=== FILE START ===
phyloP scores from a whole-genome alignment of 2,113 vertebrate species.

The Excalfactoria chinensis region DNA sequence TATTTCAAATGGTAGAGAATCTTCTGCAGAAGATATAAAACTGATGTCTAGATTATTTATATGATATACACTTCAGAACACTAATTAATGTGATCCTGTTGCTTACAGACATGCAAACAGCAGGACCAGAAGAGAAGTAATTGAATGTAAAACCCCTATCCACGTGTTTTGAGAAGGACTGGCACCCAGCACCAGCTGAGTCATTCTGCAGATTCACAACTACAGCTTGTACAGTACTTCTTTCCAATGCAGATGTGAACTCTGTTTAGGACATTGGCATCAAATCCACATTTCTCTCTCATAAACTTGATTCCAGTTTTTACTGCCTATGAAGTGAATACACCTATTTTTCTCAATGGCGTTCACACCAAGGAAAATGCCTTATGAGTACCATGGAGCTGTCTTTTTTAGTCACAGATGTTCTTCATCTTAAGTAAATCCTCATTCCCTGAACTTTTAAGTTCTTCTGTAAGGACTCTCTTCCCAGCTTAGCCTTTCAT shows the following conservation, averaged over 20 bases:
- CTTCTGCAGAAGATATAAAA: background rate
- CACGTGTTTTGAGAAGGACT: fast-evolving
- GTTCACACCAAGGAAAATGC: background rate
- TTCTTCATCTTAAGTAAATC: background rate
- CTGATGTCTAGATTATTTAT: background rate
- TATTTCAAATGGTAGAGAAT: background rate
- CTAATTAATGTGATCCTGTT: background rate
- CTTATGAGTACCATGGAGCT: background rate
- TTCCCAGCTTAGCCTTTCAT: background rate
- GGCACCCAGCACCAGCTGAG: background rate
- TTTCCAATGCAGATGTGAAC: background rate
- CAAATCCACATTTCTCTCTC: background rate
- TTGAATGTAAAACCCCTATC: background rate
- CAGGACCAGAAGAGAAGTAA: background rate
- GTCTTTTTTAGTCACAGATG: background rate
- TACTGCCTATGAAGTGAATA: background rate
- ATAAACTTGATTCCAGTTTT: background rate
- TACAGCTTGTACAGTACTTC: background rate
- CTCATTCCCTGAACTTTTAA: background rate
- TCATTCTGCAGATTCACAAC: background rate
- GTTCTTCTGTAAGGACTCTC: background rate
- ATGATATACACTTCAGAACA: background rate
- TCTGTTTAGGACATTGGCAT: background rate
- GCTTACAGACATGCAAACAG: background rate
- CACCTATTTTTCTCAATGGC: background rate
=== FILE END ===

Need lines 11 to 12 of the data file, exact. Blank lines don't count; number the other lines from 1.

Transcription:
- TTCCCAGCTTAGCCTTTCAT: background rate
- GGCACCCAGCACCAGCTGAG: background rate